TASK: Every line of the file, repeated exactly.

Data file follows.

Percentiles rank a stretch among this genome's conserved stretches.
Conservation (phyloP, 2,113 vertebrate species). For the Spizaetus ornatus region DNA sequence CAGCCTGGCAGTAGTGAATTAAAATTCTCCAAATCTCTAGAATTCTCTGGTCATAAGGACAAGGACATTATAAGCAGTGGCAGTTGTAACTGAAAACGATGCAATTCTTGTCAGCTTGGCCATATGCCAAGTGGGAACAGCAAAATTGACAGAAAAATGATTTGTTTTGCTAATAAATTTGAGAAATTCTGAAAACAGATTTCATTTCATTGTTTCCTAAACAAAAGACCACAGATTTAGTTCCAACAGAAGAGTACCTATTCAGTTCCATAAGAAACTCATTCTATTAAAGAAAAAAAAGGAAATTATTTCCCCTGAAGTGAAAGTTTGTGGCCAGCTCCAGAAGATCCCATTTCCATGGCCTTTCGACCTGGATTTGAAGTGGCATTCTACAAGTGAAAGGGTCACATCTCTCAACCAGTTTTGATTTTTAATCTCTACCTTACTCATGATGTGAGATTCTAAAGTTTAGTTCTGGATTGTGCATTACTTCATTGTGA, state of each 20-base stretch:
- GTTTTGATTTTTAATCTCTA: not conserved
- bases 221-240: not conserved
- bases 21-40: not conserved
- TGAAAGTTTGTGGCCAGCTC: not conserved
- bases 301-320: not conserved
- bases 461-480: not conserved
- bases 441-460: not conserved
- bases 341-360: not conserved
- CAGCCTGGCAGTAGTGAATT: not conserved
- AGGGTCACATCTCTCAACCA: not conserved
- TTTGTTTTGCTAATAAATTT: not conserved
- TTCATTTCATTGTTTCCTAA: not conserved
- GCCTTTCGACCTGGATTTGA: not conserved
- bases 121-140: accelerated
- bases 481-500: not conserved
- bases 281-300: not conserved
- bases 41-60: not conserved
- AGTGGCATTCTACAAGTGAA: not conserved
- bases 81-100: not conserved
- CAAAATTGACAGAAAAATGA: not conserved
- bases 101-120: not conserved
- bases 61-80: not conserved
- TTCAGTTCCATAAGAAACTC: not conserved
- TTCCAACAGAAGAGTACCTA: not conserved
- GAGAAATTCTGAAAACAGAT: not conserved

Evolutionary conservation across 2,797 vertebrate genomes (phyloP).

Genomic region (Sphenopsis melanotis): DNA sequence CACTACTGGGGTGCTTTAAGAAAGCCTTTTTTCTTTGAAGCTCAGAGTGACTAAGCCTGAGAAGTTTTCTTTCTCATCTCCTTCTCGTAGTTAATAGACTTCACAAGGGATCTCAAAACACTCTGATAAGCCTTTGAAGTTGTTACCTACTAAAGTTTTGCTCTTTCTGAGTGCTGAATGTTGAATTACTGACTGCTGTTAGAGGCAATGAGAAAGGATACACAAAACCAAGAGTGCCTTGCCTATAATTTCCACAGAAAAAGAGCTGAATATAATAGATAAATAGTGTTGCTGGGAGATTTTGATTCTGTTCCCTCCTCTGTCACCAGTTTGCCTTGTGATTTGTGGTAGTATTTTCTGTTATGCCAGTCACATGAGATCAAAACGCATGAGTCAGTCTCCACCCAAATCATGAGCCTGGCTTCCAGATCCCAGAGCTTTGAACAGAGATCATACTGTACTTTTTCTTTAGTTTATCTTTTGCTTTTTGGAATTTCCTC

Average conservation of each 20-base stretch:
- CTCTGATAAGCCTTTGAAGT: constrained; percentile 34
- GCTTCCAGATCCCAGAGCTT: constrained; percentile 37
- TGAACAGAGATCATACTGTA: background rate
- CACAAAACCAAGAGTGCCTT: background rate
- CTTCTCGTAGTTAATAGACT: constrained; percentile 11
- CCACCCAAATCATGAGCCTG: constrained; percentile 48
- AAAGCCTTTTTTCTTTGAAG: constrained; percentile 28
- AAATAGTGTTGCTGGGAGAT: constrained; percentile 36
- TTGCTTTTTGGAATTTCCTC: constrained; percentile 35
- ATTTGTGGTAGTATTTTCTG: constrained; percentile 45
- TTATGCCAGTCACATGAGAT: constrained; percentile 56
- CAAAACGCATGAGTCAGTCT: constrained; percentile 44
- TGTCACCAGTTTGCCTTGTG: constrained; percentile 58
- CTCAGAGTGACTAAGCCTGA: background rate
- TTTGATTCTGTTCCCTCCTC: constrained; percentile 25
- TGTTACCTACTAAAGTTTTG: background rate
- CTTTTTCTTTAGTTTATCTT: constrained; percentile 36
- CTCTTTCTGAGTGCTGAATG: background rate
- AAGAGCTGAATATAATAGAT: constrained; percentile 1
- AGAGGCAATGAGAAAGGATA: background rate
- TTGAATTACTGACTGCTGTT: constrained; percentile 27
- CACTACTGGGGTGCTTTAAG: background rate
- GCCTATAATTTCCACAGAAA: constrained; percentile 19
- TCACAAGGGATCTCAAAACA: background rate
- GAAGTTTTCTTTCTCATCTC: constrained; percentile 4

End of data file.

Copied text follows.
Percentiles rank a stretch among this genome's conserved stretches.
Conservation (phyloP, 2,113 vertebrate species). For the Spizaetus ornatus region DNA sequence CAGCCTGGCAGTAGTGAATTAAAATTCTCCAAATCTCTAGAATTCTCTGGTCATAAGGACAAGGACATTATAAGCAGTGGCAGTTGTAACTGAAAACGATGCAATTCTTGTCAGCTTGGCCATATGCCAAGTGGGAACAGCAAAATTGACAGAAAAATGATTTGTTTTGCTAATAAATTTGAGAAATTCTGAAAACAGATTTCATTTCATTGTTTCCTAAACAAAAGACCACAGATTTAGTTCCAACAGAAGAGTACCTATTCAGTTCCATAAGAAACTCATTCTATTAAAGAAAAAAAAGGAAATTATTTCCCCTGAAGTGAAAGTTTGTGGCCAGCTCCAGAAGATCCCATTTCCATGGCCTTTCGACCTGGATTTGAAGTGGCATTCTACAAGTGAAAGGGTCACATCTCTCAACCAGTTTTGATTTTTAATCTCTACCTTACTCATGATGTGAGATTCTAAAGTTTAGTTCTGGATTGTGCATTACTTCATTGTGA, state of each 20-base stretch:
- GTTTTGATTTTTAATCTCTA: not conserved
- bases 221-240: not conserved
- bases 21-40: not conserved
- TGAAAGTTTGTGGCCAGCTC: not conserved
- bases 301-320: not conserved
- bases 461-480: not conserved
- bases 441-460: not conserved
- bases 341-360: not conserved
- CAGCCTGGCAGTAGTGAATT: not conserved
- AGGGTCACATCTCTCAACCA: not conserved
- TTTGTTTTGCTAATAAATTT: not conserved
- TTCATTTCATTGTTTCCTAA: not conserved
- GCCTTTCGACCTGGATTTGA: not conserved
- bases 121-140: accelerated
- bases 481-500: not conserved
- bases 281-300: not conserved
- bases 41-60: not conserved
- AGTGGCATTCTACAAGTGAA: not conserved
- bases 81-100: not conserved
- CAAAATTGACAGAAAAATGA: not conserved
- bases 101-120: not conserved
- bases 61-80: not conserved
- TTCAGTTCCATAAGAAACTC: not conserved
- TTCCAACAGAAGAGTACCTA: not conserved
- GAGAAATTCTGAAAACAGAT: not conserved

Evolutionary conservation across 2,797 vertebrate genomes (phyloP).

Genomic region (Sphenopsis melanotis): DNA sequence CACTACTGGGGTGCTTTAAGAAAGCCTTTTTTCTTTGAAGCTCAGAGTGACTAAGCCTGAGAAGTTTTCTTTCTCATCTCCTTCTCGTAGTTAATAGACTTCACAAGGGATCTCAAAACACTCTGATAAGCCTTTGAAGTTGTTACCTACTAAAGTTTTGCTCTTTCTGAGTGCTGAATGTTGAATTACTGACTGCTGTTAGAGGCAATGAGAAAGGATACACAAAACCAAGAGTGCCTTGCCTATAATTTCCACAGAAAAAGAGCTGAATATAATAGATAAATAGTGTTGCTGGGAGATTTTGATTCTGTTCCCTCCTCTGTCACCAGTTTGCCTTGTGATTTGTGGTAGTATTTTCTGTTATGCCAGTCACATGAGATCAAAACGCATGAGTCAGTCTCCACCCAAATCATGAGCCTGGCTTCCAGATCCCAGAGCTTTGAACAGAGATCATACTGTACTTTTTCTTTAGTTTATCTTTTGCTTTTTGGAATTTCCTC

Average conservation of each 20-base stretch:
- CTCTGATAAGCCTTTGAAGT: constrained; percentile 34
- GCTTCCAGATCCCAGAGCTT: constrained; percentile 37
- TGAACAGAGATCATACTGTA: background rate
- CACAAAACCAAGAGTGCCTT: background rate
- CTTCTCGTAGTTAATAGACT: constrained; percentile 11
- CCACCCAAATCATGAGCCTG: constrained; percentile 48
- AAAGCCTTTTTTCTTTGAAG: constrained; percentile 28
- AAATAGTGTTGCTGGGAGAT: constrained; percentile 36
- TTGCTTTTTGGAATTTCCTC: constrained; percentile 35
- ATTTGTGGTAGTATTTTCTG: constrained; percentile 45
- TTATGCCAGTCACATGAGAT: constrained; percentile 56
- CAAAACGCATGAGTCAGTCT: constrained; percentile 44
- TGTCACCAGTTTGCCTTGTG: constrained; percentile 58
- CTCAGAGTGACTAAGCCTGA: background rate
- TTTGATTCTGTTCCCTCCTC: constrained; percentile 25
- TGTTACCTACTAAAGTTTTG: background rate
- CTTTTTCTTTAGTTTATCTT: constrained; percentile 36
- CTCTTTCTGAGTGCTGAATG: background rate
- AAGAGCTGAATATAATAGAT: constrained; percentile 1
- AGAGGCAATGAGAAAGGATA: background rate
- TTGAATTACTGACTGCTGTT: constrained; percentile 27
- CACTACTGGGGTGCTTTAAG: background rate
- GCCTATAATTTCCACAGAAA: constrained; percentile 19
- TCACAAGGGATCTCAAAACA: background rate
- GAAGTTTTCTTTCTCATCTC: constrained; percentile 4